Spider-Man: No Way Home director Jon Watts spoke with Variety about what happened behind-the-scenes in order to bring the long-awaited third installment in the trilogy to the theaters. 

Like everything else in the entertainment industry, production on No Way Home was suspended due to the global COVID-19 pandemic. When they resumed in May 2020, Watts said he returned with a sense of “deep gratitude,” a sentiment he thought was shared among the entire cast and crew. 

“The first day was completely different from the first day of any film I’ll ever be on, because of the situation,” he said. “So to be on the set and working, I felt deep gratitude. I think everyone else also felt that gratitude and I hope that comes across.” 

Watts said he sat down with Tom Holland and his fellow Spider-Men, Tobey Maguire and Andrew Garfield, before they filmed their first scene together to go through what he described as “a Spider-Man therapy session” where they discussed their own personal journey portraying the iconic character. 

“We sat on folding chairs in a circle and went through the script together. I had talked to everyone separately, but to have everyone together to talk about the story, how the pieces fit together and what Spider-Man meant to them — that was exciting for me,” Watts said of the meeting, which included Zendaya and Jacob Batalon. “We had the only three actors to ever play Spider-Man in a film, and each had been through so much, on and off screen. It was like a Spider-Man therapy session.”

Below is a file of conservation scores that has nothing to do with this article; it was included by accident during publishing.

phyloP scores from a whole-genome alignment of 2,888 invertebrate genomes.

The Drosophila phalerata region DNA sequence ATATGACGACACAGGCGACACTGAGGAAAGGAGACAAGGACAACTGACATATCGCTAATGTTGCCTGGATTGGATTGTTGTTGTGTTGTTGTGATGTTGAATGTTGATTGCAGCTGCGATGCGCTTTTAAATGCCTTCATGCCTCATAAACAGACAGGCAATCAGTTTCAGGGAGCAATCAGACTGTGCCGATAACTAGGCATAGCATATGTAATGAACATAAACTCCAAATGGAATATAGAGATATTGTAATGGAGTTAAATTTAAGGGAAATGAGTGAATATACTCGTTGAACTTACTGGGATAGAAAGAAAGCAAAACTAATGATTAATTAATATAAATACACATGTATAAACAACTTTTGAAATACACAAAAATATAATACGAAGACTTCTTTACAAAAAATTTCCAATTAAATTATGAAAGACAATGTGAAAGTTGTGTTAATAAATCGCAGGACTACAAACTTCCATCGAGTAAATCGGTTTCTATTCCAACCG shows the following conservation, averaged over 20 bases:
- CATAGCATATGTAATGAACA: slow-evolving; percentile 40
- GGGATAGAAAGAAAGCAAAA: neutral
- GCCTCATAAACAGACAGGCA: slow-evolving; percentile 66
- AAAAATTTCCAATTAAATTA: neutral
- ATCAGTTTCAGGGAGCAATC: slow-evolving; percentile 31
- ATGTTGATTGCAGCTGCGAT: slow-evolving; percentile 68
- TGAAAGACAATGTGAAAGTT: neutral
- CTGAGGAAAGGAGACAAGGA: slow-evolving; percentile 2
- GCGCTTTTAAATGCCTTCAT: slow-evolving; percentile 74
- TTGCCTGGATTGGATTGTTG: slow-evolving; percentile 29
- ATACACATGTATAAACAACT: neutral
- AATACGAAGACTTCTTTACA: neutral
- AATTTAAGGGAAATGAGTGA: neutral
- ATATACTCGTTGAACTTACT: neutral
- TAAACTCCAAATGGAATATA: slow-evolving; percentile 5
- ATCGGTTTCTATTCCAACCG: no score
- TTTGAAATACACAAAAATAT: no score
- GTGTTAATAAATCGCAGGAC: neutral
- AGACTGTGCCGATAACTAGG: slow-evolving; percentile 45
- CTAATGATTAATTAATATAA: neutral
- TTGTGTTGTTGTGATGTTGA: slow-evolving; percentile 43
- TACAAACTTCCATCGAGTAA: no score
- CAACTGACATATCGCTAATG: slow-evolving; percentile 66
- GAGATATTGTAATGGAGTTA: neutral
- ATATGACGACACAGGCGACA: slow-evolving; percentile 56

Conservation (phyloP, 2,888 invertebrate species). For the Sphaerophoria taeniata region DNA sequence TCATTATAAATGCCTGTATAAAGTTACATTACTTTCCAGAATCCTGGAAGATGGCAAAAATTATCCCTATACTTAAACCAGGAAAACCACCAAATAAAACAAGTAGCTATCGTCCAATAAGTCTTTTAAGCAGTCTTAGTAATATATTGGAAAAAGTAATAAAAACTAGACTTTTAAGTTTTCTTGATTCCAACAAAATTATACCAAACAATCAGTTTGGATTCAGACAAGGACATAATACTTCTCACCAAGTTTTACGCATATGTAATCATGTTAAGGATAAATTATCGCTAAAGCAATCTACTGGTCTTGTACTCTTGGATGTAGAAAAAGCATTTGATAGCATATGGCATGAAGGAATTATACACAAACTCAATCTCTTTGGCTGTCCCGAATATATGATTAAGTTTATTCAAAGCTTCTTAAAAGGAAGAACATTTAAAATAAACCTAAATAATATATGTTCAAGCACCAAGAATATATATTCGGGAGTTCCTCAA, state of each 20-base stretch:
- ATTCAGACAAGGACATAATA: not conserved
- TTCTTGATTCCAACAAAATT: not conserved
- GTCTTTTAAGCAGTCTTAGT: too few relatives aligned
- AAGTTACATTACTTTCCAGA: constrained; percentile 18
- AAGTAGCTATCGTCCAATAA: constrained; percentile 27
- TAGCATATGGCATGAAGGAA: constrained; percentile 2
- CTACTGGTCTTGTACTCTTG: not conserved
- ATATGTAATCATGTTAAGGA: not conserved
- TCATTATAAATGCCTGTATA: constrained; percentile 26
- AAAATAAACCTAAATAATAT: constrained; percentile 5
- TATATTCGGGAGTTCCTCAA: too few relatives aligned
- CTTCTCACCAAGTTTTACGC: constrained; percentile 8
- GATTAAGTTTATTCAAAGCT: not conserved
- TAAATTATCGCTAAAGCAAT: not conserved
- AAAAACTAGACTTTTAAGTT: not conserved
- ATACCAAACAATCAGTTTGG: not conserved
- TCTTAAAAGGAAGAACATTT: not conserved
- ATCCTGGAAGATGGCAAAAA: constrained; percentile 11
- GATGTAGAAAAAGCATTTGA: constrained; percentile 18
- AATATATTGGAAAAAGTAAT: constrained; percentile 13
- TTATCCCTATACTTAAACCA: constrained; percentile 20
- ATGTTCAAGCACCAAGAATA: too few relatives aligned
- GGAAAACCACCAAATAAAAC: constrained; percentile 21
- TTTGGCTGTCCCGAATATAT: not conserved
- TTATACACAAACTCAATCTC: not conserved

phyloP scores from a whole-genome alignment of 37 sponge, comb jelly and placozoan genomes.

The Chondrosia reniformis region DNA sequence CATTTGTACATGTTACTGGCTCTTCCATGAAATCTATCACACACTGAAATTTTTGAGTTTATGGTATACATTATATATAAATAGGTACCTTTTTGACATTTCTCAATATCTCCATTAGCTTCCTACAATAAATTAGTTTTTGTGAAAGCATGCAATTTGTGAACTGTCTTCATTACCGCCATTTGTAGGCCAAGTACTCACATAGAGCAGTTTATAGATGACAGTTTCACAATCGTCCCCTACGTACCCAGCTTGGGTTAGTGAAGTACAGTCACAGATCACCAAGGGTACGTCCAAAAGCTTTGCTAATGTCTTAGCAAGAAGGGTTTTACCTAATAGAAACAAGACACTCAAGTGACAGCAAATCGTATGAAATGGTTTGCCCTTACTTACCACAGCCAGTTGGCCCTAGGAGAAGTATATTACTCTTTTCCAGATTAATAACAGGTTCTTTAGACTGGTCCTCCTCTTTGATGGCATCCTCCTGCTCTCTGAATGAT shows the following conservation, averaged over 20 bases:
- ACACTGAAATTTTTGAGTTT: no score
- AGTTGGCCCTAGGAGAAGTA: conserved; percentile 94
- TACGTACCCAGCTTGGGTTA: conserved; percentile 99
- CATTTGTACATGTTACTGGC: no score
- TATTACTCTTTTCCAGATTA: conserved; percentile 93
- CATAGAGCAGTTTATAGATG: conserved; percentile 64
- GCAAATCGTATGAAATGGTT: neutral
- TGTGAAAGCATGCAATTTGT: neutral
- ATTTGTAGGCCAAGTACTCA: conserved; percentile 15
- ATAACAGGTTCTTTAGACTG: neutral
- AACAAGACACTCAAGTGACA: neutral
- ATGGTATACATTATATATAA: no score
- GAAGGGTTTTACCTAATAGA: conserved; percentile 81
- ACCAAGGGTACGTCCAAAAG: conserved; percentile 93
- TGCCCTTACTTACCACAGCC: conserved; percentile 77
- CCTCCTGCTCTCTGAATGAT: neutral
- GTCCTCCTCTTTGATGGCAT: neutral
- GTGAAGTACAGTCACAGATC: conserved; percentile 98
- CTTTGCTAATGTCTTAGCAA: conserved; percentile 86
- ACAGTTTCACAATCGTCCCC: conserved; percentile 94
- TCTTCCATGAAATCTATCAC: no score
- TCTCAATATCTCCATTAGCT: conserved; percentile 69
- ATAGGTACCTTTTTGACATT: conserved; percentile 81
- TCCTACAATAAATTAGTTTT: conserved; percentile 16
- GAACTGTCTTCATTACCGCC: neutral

“Because we had done that work ahead of time, when filming that first scene with everyone, it was great to take a step back and see the crew watching, like they were watching the movie,” he continued. “You’re capturing something more than a scene from a movie; you’re watching a once-in-a-lifetime event.” 

Watts went on to explain that each film in his Spider-Man trilogy features a dilemma encountered by Peter Parker that is directly related to what he’s dealing with while making the movie.   

“I’ve always taken my greatest fear and made that central to the thematics of the films,” he said. “‘Homecoming’ is about a kid who gets a huge opportunity and is so afraid he’ll miss his chance, that he creates a disaster. That was my fear: ‘What if I screw the whole thing up?’ ‘Far From Home’ is about being afraid to make a second movie and screwing things up. Peter Parker is given a mission and he doesn’t want to take a risk.”

“‘No Way Home’ is about trying to finish this origin story and the responsibility that comes with this. Peter Parker and Spider-Man mean so much to people and I felt that responsibility,” he concluded. 

Head over to Variety to read the piece in full.